June is National Safety Month so we’re highlighting another safety area you and those in your facility should be mindful of. Most EHS professionals have seen videos of catastrophic mobile crane and construction crane failures. While not as visually impressive, the results of bridge/jib crane or sling failures can be just as damaging.
You probably don’t have time to verify all of the OSHA inspection items for cranes and slings during an area tour. However, there are a few items which can be visually checked quickly and easily, and most workers can be trained to perform these routine inspections of bridge/jib cranes and slings. These visual assessments can help keep employees safe.
While you are inspecting your facility make sure that your overhead/jib cranes inspections are addressing the following:
- The load rating of the overhead bridge/jib crane must be marked on both sides.
- The controls on the pendant or remote are legible and match any directional markings on the crane or building.
- The wire rope is wound properly or evenly spaced on the crane drum (not crossing the grooves or tangled).
- Loose strands on wire rope. Depending on the number of braided strands, a certain number of broken or loose strands are acceptable. However, you need to know your wire rope well enough to know what is acceptable.
- Safety latch on the hook is not bent/broken and springs back into position when tested.
- The monthly inspections are completed.
OSHA requires daily inspections of slings prior to use. Here are a few items that are easy to check during a tour of your facility:
- Legible load limits
- Frays/tears on synthetic slings
- Tags on chain, metal mesh and wire rope slings
More than likely, if you have jib cranes and slings, you also have forklifts or fork trucks to help you offload and transport these heavy loads to where they need to be to get processed.
Forklifts must be inspected at least daily or during each shift if used more than one shift per day. While looking at your forklifts, make sure you check out these items:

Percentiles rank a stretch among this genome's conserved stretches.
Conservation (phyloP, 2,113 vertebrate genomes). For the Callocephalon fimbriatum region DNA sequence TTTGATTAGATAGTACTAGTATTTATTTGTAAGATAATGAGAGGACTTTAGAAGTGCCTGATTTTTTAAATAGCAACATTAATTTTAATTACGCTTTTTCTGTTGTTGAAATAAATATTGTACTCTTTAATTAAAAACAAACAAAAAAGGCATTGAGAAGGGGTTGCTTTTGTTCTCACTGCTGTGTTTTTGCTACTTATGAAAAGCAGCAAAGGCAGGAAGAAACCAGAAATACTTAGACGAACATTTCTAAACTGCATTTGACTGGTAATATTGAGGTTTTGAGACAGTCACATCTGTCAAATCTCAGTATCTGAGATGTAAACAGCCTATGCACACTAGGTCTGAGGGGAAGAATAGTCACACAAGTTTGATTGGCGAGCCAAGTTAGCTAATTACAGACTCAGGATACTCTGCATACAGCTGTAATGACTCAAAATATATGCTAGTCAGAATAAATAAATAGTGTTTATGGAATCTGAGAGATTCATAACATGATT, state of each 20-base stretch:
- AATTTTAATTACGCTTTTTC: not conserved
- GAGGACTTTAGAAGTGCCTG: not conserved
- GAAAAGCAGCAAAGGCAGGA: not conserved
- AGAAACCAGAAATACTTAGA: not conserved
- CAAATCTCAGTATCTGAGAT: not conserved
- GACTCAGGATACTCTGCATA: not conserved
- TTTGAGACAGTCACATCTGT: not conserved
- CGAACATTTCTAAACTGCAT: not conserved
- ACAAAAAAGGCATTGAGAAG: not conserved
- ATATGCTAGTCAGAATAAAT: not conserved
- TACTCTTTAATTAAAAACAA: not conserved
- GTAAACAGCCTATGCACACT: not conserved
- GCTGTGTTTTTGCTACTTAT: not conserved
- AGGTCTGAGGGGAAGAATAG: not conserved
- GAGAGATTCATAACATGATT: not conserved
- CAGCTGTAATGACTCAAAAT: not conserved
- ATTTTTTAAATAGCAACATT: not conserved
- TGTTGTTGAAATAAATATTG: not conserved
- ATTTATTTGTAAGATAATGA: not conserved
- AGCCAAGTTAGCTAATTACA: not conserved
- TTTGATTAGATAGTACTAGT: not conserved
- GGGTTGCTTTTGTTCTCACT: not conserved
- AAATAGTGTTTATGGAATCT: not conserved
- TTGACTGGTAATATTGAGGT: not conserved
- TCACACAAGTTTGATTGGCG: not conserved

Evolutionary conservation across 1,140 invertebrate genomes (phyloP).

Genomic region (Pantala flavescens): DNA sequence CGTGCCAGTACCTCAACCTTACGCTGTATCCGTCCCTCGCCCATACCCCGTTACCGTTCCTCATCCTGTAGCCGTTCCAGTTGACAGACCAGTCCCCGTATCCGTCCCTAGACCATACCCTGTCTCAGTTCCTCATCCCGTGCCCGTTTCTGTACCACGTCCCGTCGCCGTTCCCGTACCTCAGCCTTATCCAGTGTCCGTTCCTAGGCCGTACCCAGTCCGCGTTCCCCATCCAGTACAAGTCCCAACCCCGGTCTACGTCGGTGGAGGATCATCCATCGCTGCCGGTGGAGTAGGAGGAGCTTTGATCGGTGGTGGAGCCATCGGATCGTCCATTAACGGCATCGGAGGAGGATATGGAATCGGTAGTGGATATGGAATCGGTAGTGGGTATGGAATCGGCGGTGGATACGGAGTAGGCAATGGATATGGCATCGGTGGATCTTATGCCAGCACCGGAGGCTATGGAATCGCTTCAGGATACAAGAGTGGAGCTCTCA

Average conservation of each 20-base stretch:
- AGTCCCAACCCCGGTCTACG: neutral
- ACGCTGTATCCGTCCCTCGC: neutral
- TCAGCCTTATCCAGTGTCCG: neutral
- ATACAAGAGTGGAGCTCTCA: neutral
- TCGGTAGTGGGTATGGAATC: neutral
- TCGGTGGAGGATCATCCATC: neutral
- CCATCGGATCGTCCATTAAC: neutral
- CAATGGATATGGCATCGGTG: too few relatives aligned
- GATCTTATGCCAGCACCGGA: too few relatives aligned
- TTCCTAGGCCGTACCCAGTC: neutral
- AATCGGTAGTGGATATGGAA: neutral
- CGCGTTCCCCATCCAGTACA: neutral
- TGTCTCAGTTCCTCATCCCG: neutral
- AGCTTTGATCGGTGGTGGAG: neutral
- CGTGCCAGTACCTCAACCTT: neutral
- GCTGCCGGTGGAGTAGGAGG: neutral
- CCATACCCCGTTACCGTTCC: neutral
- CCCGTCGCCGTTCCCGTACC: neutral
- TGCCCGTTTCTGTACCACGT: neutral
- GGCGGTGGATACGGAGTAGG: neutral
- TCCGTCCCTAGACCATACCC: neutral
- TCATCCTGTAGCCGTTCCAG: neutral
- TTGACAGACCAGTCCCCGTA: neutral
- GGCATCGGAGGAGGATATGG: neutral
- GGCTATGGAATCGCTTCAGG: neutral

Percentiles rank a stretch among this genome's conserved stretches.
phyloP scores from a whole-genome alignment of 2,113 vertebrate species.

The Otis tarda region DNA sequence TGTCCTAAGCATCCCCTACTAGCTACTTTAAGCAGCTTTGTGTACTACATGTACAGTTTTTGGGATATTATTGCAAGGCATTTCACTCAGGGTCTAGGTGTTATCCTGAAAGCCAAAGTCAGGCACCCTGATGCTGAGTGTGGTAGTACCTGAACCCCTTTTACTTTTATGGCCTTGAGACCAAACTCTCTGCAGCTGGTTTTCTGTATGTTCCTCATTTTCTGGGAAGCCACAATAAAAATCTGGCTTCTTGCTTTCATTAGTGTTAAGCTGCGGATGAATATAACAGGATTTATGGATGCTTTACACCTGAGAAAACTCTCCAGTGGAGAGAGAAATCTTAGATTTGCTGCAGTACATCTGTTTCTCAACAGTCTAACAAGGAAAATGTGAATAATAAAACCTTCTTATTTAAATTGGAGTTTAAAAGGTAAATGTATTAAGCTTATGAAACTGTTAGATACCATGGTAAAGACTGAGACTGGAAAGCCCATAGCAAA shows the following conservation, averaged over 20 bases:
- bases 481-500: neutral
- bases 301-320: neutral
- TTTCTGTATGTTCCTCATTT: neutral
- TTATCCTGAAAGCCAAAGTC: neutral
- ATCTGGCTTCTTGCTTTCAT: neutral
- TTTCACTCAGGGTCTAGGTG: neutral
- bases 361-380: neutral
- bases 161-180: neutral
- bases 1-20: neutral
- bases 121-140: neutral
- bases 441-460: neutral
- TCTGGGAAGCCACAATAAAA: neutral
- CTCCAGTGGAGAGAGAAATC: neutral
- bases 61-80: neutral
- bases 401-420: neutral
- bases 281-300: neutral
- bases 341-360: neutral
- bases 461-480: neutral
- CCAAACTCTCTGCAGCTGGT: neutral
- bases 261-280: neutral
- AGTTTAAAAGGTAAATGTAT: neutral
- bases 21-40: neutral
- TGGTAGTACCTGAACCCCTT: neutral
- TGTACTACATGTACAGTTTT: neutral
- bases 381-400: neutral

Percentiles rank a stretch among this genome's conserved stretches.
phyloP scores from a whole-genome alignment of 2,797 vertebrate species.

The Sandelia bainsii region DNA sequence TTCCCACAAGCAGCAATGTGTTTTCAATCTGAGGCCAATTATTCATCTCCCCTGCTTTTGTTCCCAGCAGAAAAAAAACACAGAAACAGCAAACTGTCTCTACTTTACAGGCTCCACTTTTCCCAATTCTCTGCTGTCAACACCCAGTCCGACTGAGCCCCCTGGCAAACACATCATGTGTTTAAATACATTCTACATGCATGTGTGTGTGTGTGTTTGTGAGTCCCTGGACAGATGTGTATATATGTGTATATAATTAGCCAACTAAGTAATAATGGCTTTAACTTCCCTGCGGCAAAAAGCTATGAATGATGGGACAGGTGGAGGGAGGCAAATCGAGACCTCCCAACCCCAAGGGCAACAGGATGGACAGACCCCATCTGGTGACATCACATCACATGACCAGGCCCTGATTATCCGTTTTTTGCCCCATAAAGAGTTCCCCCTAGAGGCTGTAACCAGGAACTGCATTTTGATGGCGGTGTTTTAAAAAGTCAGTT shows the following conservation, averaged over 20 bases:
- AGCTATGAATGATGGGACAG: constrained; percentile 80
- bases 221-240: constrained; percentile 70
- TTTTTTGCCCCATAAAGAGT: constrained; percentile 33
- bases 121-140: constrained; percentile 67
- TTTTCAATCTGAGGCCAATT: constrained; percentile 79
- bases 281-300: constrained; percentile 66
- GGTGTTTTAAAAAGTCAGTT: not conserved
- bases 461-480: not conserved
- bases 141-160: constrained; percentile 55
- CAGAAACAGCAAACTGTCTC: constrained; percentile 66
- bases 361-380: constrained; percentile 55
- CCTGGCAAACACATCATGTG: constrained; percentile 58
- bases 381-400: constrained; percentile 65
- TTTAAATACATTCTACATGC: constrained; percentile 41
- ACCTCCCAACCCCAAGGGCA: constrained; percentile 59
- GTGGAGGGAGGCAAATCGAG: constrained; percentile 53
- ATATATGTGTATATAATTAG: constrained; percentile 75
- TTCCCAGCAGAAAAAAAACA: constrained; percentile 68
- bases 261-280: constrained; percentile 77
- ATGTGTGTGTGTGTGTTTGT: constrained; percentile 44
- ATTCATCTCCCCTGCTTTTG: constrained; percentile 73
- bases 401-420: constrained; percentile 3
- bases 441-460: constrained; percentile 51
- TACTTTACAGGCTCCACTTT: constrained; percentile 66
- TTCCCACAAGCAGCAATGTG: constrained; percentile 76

- Properly functioning seat belts. Remember that OSHA requires that all operators wear seatbelts. Even if the operators are getting in and out of the seat 60 times an hour, they need to be using their seat belt.
- Functionality of the horn. Each fork truck must have a “sound-producing device” that can be used at intersections, aisle crossings, pedestrian areas, etc.
- Functionality and condition of forks. Forks are designed to lift heavy objects, scoot along the floor to pick up items, etc. Make sure that the forks are in good repair (not bent, not cracked, not uneven, etc.) and that the functional capacity of the forks has not diminished.
- Inspection records are readily available. OSHA doesn’t technically require documentation of the inspections; however, how else are you going to prove that the inspections are being done? Defects are supposed to be reported and corrected immediately, how else would you document this?
We’ve covered three different inspections here in a short blog. Being detail-oriented and having a system for data collection is very important. One method is to keep binders of the inspection documentation for each piece of machinery each year. We also encourage the use of electronic recordkeeping to maintain your records. That way, if anything were to happen to your hard copies, you would still have access to your electronic files. There are more sophisticated ways to track your inspections, too. There are a handful of phone apps that can be used to create checklists and document inspections.
Although you can’t check everything during your site tours, implementing an employee inspection process can greatly diminish the items you, as the EHS professional, are required to identify and initiate corrective action. In addition, employees can feel empowered knowing they are helping keep themselves and others safe.